New not always better

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By W.B. Evans

I have often heard it said that “change is good.”

In the last 70-plus years, I have found out that some promises of change backfire.

New ain’t always better.

As soon as my daughter’s broken leg heals, I’m gonna ask her if the “new” leg is an improvement over the old one.

I’ve been keeping track of the CNN storm that fell on Lancaster.

Seems a lot of changes around town hasn’t done much for regular folks. Streetscape is a big improvement over the old cracked sidewalks and broken curbs. A Main Street stroll with a bit of change in your pocket sure would be nice.

Better still, some enterprising locals might set up some food kiosks on those vacant lots. It’s not Lingle’s, but everything can’t be.

Maybe the local chamber of commerce might consider footing the bill for the necessary electrical/water connections. After all, wouldn’t change like that be good?

However, with the good comes the bad. I just had a good thought, so I gotta have a bad un’ to balance it out.

In old Lancaster, folks got all huffy whenever some new gimmick hit town. Established places don’t like competition.

What they really want is for stuff to stay the same so they don’t have to come up with some changes on their own. 

I guess the man who built the better mouse trap invented those little green tablets you place around your garage. Airplane builders figured the more engines on a plane, the higher it would fly and the more you could carry.

Bless Pete, they soon ran out of wing span, so somebody invented jet engines.

This week in 1972, the Volkswagen “Doodle Bug” passed the Model T as the best selling car of all time.

In the late 1960s, Ford started hawking cars with this catchy, five-word phrase, “Ford has a better idea.”

Now they weren’t the only ones. Shucks, growing up, I always had bunches of ideas, but most of them weren’t quite that good.

But, I will share this one with you.

Mr. Henry Ford’s first two batches of automobiles were named Model T. For some reason a new and improved version came out in the early 1930s and he named it the Model A.

I always thought that was backward. They taught us is school that A comes before T, except in Detroit.

Now, the Model T came in two colors; black and black. Daddy said it was for good reason. Mr. Ford was loaded up with barrels of black paint, so it was a matter of usin’ what he had.

By 1931, he had gone through it and let the boys painting his new cars use some new and different colors.

I reckon he felt change would be good.

At the time, Mama and Daddy were living and working in Pennsylvania and they got word that an addition to their family should be popping up about the second month in 1933.

Daddy was “Old Lancaster,” which meant he wasn’t too keen about his offspring not being born in “God’s Country.” 

He was also pretty attached to his 1931 Model A coupe, which he had nurtured for almost two years.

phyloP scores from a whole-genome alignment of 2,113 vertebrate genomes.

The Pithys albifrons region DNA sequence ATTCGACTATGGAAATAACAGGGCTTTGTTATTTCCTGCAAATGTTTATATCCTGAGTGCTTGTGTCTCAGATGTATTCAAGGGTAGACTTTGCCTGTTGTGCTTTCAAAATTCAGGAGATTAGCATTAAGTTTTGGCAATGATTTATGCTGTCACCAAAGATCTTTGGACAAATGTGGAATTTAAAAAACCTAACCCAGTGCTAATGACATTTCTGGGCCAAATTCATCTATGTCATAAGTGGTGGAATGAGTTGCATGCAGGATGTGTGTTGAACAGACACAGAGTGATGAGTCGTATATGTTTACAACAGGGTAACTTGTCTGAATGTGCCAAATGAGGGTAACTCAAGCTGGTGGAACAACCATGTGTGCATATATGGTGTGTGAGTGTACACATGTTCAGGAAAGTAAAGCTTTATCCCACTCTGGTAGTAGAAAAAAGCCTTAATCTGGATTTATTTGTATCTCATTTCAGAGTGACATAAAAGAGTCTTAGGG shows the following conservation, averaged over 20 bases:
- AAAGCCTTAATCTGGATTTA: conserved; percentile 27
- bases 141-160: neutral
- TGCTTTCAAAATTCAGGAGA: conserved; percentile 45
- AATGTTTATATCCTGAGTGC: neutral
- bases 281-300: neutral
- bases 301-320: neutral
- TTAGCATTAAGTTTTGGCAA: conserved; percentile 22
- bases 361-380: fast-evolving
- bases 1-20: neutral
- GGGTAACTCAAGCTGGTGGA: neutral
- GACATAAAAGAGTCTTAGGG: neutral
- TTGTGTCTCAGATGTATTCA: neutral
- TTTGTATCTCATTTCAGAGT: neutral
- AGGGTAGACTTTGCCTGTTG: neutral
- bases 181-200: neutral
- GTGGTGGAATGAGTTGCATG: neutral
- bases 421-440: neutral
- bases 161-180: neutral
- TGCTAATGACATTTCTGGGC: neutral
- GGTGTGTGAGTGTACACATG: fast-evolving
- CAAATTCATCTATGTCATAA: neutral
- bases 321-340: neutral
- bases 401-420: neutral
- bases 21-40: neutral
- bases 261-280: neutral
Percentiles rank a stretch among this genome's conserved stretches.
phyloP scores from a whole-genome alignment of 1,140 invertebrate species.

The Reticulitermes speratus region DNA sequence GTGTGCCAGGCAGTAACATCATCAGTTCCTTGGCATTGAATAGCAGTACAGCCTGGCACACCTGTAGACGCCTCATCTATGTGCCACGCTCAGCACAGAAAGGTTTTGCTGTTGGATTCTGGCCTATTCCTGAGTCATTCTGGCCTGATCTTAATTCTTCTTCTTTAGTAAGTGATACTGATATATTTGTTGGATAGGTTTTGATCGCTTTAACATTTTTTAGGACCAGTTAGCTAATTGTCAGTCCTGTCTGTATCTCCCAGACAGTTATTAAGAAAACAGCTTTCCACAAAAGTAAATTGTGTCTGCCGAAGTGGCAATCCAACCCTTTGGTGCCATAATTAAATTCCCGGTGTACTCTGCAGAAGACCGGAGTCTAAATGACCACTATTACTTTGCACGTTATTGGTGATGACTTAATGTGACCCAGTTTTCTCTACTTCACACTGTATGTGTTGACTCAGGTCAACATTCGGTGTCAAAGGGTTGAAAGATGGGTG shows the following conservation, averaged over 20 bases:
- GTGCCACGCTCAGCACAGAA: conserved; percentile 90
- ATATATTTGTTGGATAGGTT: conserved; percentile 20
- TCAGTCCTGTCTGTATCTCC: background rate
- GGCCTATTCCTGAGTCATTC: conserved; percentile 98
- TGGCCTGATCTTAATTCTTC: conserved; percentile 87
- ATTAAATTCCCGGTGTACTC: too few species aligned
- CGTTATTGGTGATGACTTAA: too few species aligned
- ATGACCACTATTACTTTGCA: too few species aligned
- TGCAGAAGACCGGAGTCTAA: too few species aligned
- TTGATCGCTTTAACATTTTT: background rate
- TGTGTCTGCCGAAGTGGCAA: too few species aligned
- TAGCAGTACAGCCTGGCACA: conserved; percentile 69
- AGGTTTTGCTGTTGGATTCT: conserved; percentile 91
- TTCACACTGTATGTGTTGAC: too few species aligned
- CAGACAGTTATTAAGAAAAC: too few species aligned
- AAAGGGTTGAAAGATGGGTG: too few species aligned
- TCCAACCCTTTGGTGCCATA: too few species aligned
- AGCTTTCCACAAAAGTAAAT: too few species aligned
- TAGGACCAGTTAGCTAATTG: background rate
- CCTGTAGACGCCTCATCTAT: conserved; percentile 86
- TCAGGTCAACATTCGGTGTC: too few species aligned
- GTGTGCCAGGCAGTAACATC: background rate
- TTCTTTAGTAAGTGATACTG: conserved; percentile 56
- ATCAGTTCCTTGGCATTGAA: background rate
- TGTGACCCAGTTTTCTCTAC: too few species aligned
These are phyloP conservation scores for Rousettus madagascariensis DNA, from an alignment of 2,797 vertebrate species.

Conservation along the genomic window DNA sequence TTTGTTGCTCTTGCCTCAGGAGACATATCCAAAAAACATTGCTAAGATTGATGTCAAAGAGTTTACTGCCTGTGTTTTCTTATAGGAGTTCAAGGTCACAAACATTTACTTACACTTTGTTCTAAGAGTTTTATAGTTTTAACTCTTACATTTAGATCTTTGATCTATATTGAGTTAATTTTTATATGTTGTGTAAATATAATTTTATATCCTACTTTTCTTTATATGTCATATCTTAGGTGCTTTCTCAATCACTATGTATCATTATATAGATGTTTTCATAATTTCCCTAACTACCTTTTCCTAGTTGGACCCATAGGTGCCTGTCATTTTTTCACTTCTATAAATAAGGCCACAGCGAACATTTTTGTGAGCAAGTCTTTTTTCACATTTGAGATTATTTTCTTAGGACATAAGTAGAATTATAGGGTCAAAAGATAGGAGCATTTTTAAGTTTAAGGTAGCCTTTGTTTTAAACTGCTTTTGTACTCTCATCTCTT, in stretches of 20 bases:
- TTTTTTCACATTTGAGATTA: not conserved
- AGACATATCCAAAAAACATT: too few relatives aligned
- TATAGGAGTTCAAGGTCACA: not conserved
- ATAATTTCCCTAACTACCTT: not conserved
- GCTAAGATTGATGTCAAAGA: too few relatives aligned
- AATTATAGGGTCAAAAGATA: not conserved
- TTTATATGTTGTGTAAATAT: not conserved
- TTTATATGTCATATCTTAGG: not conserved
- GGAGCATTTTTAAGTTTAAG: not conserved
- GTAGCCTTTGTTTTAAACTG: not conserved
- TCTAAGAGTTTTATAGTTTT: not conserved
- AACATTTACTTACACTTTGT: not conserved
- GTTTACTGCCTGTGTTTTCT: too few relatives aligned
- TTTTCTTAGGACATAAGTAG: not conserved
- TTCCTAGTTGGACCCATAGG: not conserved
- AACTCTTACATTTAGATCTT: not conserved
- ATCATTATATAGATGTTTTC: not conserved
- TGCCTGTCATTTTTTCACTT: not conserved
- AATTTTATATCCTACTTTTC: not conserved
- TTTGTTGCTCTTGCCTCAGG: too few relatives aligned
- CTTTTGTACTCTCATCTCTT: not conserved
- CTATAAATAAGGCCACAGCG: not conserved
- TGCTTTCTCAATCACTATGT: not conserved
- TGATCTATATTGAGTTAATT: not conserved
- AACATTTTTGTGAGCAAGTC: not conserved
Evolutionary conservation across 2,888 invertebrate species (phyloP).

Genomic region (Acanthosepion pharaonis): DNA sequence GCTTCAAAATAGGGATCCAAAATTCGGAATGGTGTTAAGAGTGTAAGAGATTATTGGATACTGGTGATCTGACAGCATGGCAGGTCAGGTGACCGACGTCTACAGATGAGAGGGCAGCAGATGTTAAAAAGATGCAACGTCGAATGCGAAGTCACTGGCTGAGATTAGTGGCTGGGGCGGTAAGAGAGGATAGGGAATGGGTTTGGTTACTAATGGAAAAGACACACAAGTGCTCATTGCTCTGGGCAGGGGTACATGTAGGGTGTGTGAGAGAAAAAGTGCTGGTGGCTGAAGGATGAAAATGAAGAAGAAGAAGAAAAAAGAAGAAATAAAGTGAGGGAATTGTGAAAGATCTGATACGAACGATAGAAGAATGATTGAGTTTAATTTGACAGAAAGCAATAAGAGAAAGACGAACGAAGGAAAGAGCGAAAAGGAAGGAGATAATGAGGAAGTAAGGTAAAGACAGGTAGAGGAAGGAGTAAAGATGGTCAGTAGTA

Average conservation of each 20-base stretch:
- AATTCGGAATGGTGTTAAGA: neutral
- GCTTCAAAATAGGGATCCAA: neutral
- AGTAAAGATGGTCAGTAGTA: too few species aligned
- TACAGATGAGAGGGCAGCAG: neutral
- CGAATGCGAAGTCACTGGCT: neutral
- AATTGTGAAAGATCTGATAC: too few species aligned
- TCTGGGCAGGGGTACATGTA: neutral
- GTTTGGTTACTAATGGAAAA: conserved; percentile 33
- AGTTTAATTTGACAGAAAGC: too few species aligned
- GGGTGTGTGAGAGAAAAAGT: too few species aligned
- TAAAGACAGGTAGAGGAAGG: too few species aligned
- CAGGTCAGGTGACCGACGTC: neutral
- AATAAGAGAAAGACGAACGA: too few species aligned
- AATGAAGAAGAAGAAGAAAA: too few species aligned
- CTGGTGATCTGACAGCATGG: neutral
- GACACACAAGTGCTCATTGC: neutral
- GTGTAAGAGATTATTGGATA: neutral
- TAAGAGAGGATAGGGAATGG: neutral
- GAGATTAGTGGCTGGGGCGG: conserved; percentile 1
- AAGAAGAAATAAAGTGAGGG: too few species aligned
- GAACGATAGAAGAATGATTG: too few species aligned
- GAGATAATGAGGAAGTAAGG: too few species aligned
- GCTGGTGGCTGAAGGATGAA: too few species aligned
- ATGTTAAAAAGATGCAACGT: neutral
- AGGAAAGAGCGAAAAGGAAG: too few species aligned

Breaking the black Henry Ford mold, this smart little vehicle was painted a light mauve color with darker stripes.

About the only thing Mr. Ford wouldn’t change was the yellow painted spiked wheels. Evidently, the Ford folks had gotten a good deal on the yellow paint, too. 

Now at the time, I-95 wasn’t even a dream on a future president’s agenda.

So, Mama and Daddy and me (well almost), loaded down the rumble seat and made it home to Chesterfield Avenue and good old Lancaster the best way we could.

That Pennsylvania doctor was right, I hit the deck hollering in February.

As the years passed and I outgrew my britches, things changed.

The one thing that remained constant was Daddy’s care of that Model A coupe. He kept it covered up, even when it was parked beneath the lean-to attached to the big garage.

One summer’s day after putting a brand new finish on my Radio Flyer, I had almost a pint of Chinese Red paint left.

Then like a streak of lightning, I felt “change” was in the air. The light bulb over my head was burning brightly.

I walked over to the garage, pulled back the cover from the Model A and stared at those Ford-yellow wire rims. If anything was ever in need of  desperate change, it was those spoked wheels.

I was completely overwhelmed. Change was pressing me to bring about change to my daddy’s much-beloved coupe. There was no time to waste.

Finally, all five wheels were transformed from a dull yellow to a bright red. Only then, did my actions come to mind.

Would Daddy be as ready for the change as I was for making it?

Oh, well, I covered the coupe and awaited my fate.

It wasn’t until Saturday when Daddy took the car down to Uncle Walter’s 

Pure Oil station for an oil change that the red wheels would be noticed.

To tell the truth, I did have some doubts about that change. The outcome was in doubt, but the reaction from the good ol’ boys who hung around the filling station was positive.

They thought Daddy’s new red wheels really looked good.

I had made it through this episode and learned from it.

Change is good and it can be a better idea, but it can be scary.

You have to be ready for change so it doesn’t come back to haunt you.  

I think it’s about time for Lancaster’s leaders to learn that same thing so we’re all high and dry when the rain starts pouring down.